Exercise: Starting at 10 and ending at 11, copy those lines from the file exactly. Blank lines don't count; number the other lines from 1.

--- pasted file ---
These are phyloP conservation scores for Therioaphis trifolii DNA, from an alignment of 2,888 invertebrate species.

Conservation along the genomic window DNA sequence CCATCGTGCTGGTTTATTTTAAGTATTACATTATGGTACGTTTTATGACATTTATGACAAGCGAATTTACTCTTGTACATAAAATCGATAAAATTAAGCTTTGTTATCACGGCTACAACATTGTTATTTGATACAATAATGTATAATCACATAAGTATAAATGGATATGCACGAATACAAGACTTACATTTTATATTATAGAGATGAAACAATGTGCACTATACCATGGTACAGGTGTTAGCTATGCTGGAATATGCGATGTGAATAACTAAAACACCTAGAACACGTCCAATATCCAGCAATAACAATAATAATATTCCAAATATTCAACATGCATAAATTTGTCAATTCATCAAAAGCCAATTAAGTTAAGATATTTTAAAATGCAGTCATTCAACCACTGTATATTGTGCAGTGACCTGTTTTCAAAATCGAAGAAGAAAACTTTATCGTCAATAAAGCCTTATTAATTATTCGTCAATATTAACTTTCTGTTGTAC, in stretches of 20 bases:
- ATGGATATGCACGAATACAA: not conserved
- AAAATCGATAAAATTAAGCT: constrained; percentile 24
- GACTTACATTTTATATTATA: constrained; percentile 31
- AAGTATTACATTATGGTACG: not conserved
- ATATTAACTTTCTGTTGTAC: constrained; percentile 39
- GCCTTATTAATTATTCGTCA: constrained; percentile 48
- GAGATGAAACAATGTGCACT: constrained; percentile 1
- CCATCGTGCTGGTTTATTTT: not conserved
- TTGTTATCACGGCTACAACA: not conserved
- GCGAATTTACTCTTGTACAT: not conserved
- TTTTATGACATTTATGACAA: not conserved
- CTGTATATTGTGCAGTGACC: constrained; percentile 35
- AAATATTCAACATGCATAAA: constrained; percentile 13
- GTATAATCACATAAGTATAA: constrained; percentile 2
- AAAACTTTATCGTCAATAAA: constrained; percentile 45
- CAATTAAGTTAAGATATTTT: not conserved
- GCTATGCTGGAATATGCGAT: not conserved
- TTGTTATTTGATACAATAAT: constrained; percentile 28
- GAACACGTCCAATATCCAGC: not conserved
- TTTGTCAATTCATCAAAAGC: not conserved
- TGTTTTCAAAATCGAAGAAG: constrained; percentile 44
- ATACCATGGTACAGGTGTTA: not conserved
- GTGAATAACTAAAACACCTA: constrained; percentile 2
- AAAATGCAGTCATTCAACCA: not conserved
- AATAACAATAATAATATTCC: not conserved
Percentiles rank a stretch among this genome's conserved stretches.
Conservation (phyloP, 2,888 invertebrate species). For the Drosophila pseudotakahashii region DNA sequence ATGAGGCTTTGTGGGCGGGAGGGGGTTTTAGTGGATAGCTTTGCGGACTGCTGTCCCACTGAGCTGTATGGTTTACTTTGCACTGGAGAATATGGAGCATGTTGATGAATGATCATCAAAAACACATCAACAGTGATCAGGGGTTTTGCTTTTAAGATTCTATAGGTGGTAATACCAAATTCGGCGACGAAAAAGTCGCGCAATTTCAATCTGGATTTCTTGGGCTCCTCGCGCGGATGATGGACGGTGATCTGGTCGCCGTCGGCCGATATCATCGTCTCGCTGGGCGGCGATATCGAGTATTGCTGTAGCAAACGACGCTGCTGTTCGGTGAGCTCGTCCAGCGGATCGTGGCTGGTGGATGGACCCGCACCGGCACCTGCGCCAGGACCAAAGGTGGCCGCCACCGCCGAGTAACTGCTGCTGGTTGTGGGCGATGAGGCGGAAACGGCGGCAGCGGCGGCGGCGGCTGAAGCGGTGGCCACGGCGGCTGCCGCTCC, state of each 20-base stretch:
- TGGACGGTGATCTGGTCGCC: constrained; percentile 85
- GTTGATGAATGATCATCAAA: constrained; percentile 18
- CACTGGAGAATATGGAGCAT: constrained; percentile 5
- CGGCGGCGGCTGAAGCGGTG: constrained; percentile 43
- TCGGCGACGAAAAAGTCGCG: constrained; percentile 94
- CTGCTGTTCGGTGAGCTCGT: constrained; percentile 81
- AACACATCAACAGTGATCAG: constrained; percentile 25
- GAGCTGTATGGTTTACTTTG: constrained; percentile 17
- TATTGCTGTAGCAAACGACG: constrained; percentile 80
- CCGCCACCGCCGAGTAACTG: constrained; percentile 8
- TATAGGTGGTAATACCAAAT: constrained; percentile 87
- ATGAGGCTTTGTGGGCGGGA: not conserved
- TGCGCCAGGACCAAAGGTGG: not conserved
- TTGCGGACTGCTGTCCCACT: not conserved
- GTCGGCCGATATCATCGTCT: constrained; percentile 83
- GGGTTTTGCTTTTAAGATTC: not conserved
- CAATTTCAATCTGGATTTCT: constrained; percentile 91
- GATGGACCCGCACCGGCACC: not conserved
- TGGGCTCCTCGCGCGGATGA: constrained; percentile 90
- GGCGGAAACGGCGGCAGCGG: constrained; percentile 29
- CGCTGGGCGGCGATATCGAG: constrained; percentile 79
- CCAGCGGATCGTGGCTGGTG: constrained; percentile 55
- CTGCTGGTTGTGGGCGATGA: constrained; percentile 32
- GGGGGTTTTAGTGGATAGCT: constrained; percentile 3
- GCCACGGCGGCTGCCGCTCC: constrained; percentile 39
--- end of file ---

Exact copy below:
- CCATCGTGCTGGTTTATTTT: not conserved
- TTGTTATCACGGCTACAACA: not conserved